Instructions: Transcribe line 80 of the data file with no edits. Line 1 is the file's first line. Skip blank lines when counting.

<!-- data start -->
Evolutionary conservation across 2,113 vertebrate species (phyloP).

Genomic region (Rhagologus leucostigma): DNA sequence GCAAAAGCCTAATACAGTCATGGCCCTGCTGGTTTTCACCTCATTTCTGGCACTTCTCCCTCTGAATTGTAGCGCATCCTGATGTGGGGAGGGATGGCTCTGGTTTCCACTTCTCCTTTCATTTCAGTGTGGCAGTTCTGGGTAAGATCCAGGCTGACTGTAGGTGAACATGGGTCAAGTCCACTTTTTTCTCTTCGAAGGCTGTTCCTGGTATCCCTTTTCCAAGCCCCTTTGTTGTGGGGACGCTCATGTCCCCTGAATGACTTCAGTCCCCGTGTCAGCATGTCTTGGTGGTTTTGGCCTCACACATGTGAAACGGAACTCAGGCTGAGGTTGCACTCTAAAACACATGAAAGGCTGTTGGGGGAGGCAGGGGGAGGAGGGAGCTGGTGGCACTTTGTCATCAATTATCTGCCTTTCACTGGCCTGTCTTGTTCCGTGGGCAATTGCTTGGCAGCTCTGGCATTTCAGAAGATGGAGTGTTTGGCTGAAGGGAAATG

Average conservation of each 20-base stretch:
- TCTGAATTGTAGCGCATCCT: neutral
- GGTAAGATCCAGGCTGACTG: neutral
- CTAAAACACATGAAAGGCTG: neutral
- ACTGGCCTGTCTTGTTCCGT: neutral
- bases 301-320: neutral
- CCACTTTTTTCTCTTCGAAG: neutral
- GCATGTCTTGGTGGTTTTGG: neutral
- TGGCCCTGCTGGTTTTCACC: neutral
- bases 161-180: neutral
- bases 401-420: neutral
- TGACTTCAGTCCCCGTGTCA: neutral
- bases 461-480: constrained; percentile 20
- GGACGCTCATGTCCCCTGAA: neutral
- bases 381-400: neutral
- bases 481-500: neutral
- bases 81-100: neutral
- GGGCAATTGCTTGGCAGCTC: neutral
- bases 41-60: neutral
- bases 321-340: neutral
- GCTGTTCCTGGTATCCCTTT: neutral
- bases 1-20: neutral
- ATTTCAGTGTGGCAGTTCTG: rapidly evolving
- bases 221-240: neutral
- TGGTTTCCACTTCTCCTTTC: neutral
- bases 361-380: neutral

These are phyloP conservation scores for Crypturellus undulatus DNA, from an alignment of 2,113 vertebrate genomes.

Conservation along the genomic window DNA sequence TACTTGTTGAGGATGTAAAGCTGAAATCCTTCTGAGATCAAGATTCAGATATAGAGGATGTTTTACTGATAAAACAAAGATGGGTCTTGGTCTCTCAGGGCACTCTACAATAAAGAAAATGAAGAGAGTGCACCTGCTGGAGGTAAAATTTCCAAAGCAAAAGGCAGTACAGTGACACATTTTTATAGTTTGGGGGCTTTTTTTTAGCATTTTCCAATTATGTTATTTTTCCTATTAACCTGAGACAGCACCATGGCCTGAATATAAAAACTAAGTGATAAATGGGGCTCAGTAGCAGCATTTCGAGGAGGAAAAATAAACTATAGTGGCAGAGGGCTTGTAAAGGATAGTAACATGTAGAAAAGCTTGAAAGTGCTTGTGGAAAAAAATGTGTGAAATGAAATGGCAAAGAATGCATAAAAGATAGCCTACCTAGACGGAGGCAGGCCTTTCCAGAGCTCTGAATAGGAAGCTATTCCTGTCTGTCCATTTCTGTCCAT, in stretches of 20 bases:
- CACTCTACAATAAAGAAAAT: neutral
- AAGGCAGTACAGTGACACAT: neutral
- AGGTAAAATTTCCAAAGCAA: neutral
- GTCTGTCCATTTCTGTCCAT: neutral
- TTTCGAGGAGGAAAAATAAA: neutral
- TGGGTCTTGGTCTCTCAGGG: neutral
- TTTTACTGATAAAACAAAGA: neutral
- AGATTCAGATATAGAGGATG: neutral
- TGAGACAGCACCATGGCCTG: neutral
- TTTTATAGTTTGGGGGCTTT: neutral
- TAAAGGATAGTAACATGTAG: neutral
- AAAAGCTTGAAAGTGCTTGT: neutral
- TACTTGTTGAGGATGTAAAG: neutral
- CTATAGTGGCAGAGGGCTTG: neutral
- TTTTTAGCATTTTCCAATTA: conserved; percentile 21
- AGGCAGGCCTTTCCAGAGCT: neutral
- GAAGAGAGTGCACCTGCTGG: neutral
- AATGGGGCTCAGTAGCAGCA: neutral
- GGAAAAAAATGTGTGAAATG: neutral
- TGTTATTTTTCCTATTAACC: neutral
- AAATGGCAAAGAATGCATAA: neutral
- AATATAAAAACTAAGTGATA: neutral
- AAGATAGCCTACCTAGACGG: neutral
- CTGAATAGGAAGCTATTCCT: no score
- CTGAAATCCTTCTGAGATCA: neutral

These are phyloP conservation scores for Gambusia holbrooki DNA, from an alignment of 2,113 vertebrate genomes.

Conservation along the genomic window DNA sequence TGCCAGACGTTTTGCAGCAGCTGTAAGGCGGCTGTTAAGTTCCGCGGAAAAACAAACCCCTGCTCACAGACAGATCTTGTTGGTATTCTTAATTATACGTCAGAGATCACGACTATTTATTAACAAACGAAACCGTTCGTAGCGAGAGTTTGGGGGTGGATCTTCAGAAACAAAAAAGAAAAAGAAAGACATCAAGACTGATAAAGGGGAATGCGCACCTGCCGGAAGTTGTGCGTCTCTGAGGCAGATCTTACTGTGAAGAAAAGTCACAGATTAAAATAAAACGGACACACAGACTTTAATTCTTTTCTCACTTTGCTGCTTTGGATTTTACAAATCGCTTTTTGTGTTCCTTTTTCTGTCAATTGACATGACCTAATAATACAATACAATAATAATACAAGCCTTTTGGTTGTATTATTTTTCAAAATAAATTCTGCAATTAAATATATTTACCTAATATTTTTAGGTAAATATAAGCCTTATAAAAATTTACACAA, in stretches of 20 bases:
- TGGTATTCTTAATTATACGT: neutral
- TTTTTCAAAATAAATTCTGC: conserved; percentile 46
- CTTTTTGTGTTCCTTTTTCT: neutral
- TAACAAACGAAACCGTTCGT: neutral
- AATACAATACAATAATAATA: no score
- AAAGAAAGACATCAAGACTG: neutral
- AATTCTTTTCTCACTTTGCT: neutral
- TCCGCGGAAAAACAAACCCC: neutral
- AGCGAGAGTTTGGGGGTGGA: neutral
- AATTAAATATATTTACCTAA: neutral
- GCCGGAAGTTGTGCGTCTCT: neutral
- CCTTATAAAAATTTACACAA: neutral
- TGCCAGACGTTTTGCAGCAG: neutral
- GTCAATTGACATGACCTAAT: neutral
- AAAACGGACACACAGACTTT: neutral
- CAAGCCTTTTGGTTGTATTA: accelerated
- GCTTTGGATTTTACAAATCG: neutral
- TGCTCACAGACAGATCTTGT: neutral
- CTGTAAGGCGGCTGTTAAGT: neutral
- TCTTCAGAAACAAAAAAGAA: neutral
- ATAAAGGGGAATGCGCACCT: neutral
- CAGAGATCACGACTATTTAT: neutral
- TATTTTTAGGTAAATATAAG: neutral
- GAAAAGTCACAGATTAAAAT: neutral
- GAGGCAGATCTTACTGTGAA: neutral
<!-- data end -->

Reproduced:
- TATTTTTAGGTAAATATAAG: neutral